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Graduation of Students of New York French American Charter School

On June 19, Deputy Cultural Counselor Thomas Michelon gave a commencement speech at the Cultural Services of the French Embassy in New York on the occasion of the graduation of the students of the New York French American Charter School. He praised their work as "pioneers of the French Bilingual Revolution" and commended the teachers for their dedication to the students.


Good evening everyone! Welcome to the Cultural Services of the French Embassy. I am so glad to be welcoming you tonight to celebrate such an important moment: the graduation of the students of the New York French American Charter School!

You should all be very proud of yourselves. You’ve accomplished something that not everyone can accomplish: you have reached such a high level of biliteracy in English and French, at such a young age, that you are well on your way of becoming masters in these two languages.

That is something that I believe will help you throughout your life. Not only because you’ll be able to communicate in two languages. You’ll be able to understand others in new ways, to assess the world with different perspectives, to apprehend the challenges that the future will bring… In my view, bilingual education is a key to success in our globalized and interconnected world.

But the students are not the only ones who should be proud of themselves. I also want to congratulate the parents, the teachers, Mr. Maurice and his team, as well as Mr. Ortoli and the Board for all the work and dedication you’ve put into this school. I particularly want to congratulate Marc and Richard for their leadership in the charter's renewal. This was great news for all of us, and a true sign of the good work you've put in. You are all pioneers of the French Bilingual Revolution. It is thanks to you that we stand here today. Together, we have created, and are still creating, incredible opportunities for all children.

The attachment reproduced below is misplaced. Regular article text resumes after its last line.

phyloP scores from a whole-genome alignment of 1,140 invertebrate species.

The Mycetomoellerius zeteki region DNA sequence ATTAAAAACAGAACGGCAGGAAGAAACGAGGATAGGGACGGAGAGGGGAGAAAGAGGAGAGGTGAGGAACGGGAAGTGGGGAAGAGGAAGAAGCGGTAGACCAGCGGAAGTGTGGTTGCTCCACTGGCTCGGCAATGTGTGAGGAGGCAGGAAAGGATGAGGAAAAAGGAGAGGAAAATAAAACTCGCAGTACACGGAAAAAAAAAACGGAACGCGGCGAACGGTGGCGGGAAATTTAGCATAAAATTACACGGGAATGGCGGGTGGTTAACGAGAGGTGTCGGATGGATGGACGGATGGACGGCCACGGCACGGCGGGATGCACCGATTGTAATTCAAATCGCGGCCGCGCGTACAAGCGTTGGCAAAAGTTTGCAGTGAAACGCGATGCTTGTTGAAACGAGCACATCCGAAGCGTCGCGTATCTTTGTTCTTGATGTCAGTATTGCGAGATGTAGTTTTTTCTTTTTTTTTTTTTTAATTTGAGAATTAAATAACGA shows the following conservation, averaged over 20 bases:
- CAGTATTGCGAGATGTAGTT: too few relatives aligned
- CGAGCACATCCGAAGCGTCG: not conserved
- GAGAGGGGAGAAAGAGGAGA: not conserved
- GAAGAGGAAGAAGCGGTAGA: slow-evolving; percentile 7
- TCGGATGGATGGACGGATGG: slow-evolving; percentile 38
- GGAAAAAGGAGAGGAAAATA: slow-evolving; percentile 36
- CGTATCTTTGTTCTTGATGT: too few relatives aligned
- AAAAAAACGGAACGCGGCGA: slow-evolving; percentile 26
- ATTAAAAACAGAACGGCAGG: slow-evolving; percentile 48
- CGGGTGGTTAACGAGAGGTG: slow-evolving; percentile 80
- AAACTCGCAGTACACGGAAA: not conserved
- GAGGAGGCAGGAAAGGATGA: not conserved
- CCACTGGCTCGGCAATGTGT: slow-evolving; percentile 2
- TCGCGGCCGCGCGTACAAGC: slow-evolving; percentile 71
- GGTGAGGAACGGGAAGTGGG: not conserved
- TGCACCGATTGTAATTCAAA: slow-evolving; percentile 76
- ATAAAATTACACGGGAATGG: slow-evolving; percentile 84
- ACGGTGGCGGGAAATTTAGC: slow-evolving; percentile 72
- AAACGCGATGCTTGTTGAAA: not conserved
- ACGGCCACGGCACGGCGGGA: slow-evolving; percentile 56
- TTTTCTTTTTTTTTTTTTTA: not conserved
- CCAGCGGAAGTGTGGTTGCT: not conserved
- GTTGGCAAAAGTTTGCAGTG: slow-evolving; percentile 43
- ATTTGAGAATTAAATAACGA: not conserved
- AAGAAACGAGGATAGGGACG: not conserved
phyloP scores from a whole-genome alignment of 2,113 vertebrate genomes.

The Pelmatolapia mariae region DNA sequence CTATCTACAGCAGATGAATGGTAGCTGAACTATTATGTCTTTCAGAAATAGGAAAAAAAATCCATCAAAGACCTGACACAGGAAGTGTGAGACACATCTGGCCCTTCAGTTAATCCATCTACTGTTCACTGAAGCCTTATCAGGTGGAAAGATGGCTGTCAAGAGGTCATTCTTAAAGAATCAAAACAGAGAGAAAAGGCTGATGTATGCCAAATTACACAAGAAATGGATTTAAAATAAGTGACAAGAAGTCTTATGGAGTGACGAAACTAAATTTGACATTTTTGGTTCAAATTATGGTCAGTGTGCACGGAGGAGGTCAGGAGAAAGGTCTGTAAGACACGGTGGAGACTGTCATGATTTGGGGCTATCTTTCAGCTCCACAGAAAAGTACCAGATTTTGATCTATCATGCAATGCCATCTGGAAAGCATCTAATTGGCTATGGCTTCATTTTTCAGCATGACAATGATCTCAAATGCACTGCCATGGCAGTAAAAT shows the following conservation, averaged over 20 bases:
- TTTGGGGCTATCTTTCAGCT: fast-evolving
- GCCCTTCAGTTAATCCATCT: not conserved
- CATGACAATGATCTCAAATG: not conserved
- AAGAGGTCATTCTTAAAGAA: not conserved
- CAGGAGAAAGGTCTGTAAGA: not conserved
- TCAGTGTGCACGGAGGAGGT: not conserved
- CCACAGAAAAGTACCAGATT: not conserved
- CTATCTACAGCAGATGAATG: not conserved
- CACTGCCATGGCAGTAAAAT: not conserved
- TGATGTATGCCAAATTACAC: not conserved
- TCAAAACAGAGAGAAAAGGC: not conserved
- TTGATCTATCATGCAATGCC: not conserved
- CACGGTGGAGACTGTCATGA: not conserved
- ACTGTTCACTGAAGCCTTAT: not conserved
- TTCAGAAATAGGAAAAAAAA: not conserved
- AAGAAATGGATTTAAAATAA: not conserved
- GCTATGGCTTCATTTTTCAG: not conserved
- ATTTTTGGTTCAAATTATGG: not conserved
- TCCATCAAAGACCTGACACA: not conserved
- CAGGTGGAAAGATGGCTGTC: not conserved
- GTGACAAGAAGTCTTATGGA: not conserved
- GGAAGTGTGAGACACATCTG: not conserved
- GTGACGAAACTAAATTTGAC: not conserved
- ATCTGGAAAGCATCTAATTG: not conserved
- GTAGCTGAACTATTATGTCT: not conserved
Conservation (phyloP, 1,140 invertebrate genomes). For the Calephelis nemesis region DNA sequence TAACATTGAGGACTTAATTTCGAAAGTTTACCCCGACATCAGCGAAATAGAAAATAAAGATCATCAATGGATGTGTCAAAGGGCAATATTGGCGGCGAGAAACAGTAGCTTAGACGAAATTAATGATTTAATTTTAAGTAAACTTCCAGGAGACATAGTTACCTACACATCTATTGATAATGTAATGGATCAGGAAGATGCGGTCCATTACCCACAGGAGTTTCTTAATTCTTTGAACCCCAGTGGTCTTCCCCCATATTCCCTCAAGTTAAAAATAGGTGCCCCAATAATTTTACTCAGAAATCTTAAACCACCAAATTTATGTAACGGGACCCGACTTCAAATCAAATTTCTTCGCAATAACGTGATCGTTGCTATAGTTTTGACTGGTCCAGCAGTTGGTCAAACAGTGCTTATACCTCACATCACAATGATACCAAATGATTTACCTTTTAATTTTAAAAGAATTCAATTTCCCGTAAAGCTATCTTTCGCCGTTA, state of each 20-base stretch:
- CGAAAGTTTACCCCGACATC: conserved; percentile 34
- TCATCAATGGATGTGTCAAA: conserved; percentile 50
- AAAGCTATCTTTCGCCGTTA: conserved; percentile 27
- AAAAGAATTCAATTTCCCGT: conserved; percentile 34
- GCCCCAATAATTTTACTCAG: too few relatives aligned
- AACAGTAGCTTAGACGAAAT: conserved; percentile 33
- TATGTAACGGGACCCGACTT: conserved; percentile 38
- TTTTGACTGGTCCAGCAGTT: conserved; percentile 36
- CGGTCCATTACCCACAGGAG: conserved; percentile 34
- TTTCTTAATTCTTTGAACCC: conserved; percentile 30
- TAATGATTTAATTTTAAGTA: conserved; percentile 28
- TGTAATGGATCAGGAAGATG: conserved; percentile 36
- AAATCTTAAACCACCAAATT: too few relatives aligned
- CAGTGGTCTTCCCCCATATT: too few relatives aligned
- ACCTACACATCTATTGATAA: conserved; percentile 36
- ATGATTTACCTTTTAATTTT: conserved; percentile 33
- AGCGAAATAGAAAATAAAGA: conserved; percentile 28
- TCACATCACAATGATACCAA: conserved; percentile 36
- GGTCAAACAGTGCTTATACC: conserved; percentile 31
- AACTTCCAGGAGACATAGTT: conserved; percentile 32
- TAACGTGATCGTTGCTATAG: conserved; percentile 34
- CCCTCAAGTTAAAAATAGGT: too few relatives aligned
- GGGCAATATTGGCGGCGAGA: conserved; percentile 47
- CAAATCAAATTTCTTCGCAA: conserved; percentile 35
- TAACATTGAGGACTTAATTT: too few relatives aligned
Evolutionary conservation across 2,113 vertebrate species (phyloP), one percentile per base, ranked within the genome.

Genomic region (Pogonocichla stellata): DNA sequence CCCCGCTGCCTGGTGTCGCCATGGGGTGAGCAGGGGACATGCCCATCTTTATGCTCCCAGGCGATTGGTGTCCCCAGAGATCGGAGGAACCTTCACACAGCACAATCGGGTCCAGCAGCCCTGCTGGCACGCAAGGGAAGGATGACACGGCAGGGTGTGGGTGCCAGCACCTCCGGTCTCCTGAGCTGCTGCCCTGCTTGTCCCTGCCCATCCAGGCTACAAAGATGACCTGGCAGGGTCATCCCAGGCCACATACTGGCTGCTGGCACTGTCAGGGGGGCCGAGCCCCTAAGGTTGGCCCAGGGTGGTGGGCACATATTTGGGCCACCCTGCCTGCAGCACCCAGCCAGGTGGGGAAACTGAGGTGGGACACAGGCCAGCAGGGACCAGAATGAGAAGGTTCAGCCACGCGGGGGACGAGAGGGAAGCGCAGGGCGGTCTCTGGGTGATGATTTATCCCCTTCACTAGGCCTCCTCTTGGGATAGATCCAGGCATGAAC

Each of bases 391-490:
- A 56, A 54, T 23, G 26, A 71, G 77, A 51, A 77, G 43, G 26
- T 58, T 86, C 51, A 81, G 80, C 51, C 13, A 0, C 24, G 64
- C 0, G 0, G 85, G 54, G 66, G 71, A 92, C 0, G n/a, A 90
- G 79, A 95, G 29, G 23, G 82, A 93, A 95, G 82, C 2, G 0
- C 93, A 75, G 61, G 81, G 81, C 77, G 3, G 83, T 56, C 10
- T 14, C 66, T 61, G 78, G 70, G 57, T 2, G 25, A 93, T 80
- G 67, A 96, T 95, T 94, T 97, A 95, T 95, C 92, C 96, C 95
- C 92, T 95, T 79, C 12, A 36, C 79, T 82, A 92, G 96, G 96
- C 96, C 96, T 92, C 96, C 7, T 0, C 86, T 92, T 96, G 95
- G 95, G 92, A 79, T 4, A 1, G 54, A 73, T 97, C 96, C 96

For us at the French Embassy, creating these opportunities for all children has become central to our mission. Today, there are 22,000 children in the city who speak French at home. Thanks to all of you, we serve more than 1500 students today in 10 schools. But more is to be done to serve the thousands of children who could benefit from our programs. Hopefully it’s only the beginning and more schools will follow in your footsteps.

So let’s give a round of applause to all of you, students, parents, teachers and principals. Children, you are the heirs and defenders of the French language and its culture. You’re an example for numerous students to come, who’ll follow the path you have widened for them. Your skills are great and your minds are sharp. Don’t be afraid to dream big!